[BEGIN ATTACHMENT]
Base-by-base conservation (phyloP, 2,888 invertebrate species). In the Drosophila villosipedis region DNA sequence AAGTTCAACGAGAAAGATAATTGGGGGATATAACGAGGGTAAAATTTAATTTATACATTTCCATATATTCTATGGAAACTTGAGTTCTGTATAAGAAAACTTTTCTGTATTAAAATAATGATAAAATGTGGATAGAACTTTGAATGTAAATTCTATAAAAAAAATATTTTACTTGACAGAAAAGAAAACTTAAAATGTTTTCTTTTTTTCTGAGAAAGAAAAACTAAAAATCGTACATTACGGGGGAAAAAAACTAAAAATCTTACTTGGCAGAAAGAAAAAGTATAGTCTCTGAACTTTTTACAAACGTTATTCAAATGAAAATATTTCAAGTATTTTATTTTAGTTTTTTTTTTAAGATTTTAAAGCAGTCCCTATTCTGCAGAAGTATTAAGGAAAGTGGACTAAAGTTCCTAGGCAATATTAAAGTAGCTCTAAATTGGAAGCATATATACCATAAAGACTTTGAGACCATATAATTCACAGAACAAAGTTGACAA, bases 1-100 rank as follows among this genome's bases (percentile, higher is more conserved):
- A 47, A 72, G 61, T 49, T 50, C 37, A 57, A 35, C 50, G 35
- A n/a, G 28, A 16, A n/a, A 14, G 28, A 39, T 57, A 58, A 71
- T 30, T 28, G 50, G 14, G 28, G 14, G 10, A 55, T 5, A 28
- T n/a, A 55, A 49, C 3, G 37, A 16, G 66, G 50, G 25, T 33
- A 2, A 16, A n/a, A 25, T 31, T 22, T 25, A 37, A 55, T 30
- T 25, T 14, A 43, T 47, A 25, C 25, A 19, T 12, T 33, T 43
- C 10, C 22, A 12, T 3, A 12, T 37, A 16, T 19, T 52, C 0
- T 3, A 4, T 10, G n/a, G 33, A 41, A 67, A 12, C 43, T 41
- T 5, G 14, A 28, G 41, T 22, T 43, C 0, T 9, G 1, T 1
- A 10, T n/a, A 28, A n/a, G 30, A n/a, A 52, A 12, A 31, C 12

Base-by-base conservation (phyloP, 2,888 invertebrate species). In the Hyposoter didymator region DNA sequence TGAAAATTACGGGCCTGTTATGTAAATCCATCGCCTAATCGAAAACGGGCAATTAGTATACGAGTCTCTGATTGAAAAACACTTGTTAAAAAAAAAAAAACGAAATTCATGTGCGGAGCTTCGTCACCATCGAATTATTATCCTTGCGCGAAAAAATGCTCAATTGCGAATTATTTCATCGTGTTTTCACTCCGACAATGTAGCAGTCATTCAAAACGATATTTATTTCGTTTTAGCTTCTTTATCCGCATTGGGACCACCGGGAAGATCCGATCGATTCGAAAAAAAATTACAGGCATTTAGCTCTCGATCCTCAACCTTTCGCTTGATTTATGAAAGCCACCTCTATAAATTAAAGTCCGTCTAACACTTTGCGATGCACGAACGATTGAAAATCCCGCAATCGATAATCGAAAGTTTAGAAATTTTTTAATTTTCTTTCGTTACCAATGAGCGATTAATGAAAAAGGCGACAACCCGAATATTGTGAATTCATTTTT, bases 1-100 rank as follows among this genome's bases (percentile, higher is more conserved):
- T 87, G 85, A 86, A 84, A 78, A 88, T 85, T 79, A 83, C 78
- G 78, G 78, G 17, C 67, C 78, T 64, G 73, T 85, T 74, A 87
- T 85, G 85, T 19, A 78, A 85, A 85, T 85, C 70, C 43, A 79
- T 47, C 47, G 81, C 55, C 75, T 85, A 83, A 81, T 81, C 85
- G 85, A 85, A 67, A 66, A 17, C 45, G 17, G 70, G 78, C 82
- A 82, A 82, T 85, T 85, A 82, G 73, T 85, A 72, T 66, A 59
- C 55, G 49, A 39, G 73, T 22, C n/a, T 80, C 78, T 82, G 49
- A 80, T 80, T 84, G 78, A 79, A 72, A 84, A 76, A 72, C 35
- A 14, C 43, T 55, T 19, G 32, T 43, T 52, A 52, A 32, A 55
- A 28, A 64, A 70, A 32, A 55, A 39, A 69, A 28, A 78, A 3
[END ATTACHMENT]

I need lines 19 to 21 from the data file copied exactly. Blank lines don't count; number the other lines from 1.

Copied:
- C 55, G 49, A 39, G 73, T 22, C n/a, T 80, C 78, T 82, G 49
- A 80, T 80, T 84, G 78, A 79, A 72, A 84, A 76, A 72, C 35
- A 14, C 43, T 55, T 19, G 32, T 43, T 52, A 52, A 32, A 55